What it means to be a Feminist

I think it’s important for us to listen and understand things that tend to otherwise be sensitive topics and alarming buzz words, such as feminism. If we take a long enough pause and really define feminism for what it is truly intended to be, from a puristic approach, without ulterior motive and dishonest bias, we will see that those of us who have a passion for equality and social justice, including men like myself, are actually feminists.

Of course, we seek fairness and balance, so there are no double standards. But again, I speak from a standpoint of genuine heart and perspective. And from this mindset, I find myself saying Amen to the following blog. Because of the justice and balance God has and is, He is appalled at imbalance and unfairness, which, in our world with respect to this, would make Him a feminist…and therefore myself too, unashamedly. (It takes a mature, studious eye to know how to mine the word of God with cultural and societal contexts in tact, and ask the Holy Spirit to show you what’s right in front of you. But I give you my word, it’s there.)

The erosion of pride is the beginning of sight.

feministtalk

By: Rhonda Nemri

Normally when people hear or read the word feminist, their own connotation of the word is different than other people’s definition of the word. People who have not considered looking into feminist literature or theory, have come to the conclusion(s) that all feminists are either lesbian, man haters, hate the world, hate women, or just want to be like a man. At times as a feminist you have to consider that even though these definitions may come off as offensive, you have to stop and think that these meanings that are given are not educational guesses, these are meanings that have been misinterpreted by society and passed along to others, in which has created ignorance. However, being a feminist is not something that you are born with. Women can realize they are a feminist in their adult years. I for one realized I was a feminist at the…

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3 Responses to What it means to be a Feminist

  1. feministtalk says:

    Thank you so much for this reblog. There is a lot of remarks towards feminism and religion. Some whom are religious believe that it is a mans duty to dominate and control because they believe that the bible tells them so. There are a lot of feminists out there whom believe Jesus was a feminist because of how he treated women and looked at women. There is also a statement by few feminists that state that the man who dominates and is in control, is in control because God is the utmost patriarchy so man replicates himself as God (powerful, control, domination). Because we automatically envision God as Man, therefor man is God. I am not saying all men are this way, but I am sure some men think this way. This is why we have all kinds of double standards and unethical standpoints, because people misinterpret the truth and turn it into their own idea. Which becomes a social construction and eventually a norm. Feminism and religion is always a touchy subject because there are feminists who are atheists, and there are feminist who believe in God, or some sort of higher power.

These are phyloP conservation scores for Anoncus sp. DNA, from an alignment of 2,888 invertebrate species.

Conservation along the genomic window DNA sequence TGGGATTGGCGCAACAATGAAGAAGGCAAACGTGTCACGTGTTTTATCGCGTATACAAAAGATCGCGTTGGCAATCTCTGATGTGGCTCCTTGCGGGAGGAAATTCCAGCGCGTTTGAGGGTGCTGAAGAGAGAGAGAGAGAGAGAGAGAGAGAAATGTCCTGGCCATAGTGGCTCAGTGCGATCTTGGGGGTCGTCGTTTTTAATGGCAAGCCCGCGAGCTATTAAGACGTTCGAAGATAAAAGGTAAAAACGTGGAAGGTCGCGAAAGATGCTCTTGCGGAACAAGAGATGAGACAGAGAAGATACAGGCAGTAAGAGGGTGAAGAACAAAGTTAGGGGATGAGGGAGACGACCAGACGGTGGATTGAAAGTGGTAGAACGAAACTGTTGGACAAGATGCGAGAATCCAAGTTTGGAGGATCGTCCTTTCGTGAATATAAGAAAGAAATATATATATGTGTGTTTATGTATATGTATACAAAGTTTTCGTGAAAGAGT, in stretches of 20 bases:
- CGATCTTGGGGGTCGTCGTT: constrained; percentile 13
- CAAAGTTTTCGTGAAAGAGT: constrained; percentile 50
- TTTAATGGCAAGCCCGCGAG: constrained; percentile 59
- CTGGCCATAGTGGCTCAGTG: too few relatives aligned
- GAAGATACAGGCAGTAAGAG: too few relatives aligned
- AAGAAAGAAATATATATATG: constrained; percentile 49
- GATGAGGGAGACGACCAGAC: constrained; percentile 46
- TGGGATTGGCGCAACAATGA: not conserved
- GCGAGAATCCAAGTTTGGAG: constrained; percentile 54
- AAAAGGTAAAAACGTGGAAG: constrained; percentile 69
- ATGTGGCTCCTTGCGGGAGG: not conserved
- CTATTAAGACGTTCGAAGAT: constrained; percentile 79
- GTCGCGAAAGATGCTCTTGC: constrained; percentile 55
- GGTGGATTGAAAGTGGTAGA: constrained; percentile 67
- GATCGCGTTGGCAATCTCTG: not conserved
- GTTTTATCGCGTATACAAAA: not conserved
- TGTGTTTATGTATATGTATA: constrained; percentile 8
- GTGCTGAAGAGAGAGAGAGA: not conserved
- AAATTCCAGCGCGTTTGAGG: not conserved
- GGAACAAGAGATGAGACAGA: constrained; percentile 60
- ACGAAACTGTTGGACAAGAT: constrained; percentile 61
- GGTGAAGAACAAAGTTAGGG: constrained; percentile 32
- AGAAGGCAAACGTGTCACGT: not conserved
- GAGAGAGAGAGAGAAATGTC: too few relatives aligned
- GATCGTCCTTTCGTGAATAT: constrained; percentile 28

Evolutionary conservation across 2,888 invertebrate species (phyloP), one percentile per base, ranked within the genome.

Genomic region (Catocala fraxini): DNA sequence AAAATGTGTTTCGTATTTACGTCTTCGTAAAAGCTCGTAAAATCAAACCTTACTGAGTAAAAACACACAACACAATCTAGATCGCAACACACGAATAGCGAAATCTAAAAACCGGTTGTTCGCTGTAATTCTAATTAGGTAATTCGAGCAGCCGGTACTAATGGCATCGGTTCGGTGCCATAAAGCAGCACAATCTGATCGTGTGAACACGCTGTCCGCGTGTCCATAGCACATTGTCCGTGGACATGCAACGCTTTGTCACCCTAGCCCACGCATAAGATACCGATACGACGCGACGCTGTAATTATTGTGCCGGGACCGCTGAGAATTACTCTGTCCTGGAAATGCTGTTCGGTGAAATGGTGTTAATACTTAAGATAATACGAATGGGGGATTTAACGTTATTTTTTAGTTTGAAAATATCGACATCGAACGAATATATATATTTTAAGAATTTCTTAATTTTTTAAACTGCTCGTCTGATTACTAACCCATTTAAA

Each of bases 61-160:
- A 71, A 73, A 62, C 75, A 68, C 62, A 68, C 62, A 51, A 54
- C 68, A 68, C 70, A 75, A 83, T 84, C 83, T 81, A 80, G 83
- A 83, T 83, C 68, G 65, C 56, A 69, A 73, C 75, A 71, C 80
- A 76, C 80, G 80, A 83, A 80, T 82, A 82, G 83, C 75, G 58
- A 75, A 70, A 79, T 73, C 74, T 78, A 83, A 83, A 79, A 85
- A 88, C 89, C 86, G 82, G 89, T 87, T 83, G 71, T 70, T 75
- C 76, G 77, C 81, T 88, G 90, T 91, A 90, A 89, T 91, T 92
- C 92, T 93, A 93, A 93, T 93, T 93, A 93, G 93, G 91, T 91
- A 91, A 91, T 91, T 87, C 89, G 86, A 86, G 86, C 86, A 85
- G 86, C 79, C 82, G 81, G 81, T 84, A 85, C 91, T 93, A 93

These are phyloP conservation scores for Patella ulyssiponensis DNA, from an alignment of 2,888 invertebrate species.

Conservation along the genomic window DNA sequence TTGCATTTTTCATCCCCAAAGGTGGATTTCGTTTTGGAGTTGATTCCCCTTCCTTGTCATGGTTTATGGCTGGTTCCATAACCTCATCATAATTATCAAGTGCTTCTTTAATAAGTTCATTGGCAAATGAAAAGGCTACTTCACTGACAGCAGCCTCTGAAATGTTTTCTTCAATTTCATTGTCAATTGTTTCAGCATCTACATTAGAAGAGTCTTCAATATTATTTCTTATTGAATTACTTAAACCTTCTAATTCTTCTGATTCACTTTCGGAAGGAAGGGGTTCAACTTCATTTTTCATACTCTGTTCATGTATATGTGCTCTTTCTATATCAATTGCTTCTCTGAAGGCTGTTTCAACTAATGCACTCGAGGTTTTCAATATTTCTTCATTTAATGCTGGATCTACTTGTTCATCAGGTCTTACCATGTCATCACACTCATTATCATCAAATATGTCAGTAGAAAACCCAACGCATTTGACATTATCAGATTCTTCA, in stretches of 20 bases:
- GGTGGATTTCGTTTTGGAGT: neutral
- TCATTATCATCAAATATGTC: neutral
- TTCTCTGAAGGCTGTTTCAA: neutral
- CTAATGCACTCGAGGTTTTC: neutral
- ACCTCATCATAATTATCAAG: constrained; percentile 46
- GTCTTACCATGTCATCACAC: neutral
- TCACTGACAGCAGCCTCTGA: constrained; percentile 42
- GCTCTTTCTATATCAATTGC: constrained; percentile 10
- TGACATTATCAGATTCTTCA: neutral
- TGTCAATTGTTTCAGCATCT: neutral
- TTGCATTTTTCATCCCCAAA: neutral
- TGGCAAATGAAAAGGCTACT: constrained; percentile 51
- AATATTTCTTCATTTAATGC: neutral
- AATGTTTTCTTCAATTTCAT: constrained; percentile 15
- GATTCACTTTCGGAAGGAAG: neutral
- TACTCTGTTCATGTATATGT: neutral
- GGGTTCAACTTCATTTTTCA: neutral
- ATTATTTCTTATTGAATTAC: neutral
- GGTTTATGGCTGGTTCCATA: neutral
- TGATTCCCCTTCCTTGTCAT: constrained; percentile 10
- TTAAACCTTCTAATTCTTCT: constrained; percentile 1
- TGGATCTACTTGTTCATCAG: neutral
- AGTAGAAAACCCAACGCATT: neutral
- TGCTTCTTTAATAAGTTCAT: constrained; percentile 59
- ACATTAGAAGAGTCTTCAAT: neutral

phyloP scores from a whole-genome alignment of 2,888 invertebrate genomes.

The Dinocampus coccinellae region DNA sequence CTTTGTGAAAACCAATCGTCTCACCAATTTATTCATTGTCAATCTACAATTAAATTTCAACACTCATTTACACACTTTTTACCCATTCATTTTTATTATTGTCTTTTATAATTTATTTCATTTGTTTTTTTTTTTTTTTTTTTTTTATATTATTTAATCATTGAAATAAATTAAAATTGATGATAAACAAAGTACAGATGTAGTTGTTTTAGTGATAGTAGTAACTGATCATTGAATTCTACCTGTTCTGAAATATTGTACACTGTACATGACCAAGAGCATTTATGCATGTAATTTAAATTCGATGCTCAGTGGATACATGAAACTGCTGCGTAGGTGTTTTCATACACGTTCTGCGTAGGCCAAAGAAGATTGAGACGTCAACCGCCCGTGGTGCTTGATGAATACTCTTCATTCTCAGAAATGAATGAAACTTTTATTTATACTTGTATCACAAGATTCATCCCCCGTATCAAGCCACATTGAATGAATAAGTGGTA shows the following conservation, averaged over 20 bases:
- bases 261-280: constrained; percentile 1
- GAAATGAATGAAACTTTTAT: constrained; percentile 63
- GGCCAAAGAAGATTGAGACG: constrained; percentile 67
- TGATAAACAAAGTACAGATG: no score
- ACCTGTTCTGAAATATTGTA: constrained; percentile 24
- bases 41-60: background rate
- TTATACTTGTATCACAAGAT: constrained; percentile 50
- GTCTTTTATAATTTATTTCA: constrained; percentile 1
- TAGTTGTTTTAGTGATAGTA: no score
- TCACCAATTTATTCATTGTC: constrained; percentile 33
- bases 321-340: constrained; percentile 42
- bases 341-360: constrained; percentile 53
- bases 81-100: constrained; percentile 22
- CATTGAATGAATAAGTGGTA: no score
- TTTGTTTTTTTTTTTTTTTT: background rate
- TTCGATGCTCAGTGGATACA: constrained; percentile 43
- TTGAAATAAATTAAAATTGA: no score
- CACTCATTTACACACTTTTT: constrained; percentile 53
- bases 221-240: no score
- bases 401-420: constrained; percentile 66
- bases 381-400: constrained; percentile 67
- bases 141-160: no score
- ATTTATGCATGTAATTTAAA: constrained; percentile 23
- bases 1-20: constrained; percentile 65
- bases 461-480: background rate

Thank you for sharing my words with your followers, I hope I can continue to enlighten you.

    Rhonda

    • I really like what you’re saying. Jesus emphatically made a point to embrace women, not only those He ministered to, but those that followed Him. There were an inner circle of women who were actually close to Him like the Apostle John, closer than the other disciples and people. And of course, anyone who ever taught or believed that men were supposed to dominate, control or otherwise dictate women, and dared to use the word of God as their validation, they were horrifically wrong, to the utmost degree. They either were ultra naïve in their understanding of the Bible and did not know how to search out the scriptures with fullness of context, or they were using the Bible as a crutch and excuse for their self-seeking, prideful, arrogant ways.

      Your comments also stir a few other points from within…

      One thing that people forget to adjust their subconscious tendencies to is that God made the original Adam in His image, and Adam had Eve ‘within’, embedded in himself. And even after she was physically separated from him to be her own being, God said He made them both in His image. So although He has indicated Himself as a Father to us, He clearly has the nurturing and sensitivity found so prominently in the female nature. Moreover, in addition to the many places that describe His character as Savior, Redeemer, Healer, Father…there are passages that also express His nurturing, nursing, caretaking nature even as a mother, most distinctly described in Isaiah 66:13.

      Also, though Christ was a Man (and fully God), and describes His people as His Body, the Church, He also describes them as a beautiful Bride for whom He is returning. And there are other passages such as, There is no longer Jew nor Gentile, man nor woman, slave nor free, but all are one in Christ Jesus.

      All throughout the word of God, He reveals this balance in the nature and equality of men and women. We were truly meant to be one with horizontal distinction only, and not vertical.

      Thank you Rhonda, for taking the time to comment. If you have any other thoughts or follow-up to this, will you please share them?

  2. feministtalk says:

    Thank you for sharing this specific perspective of religion and feminism.

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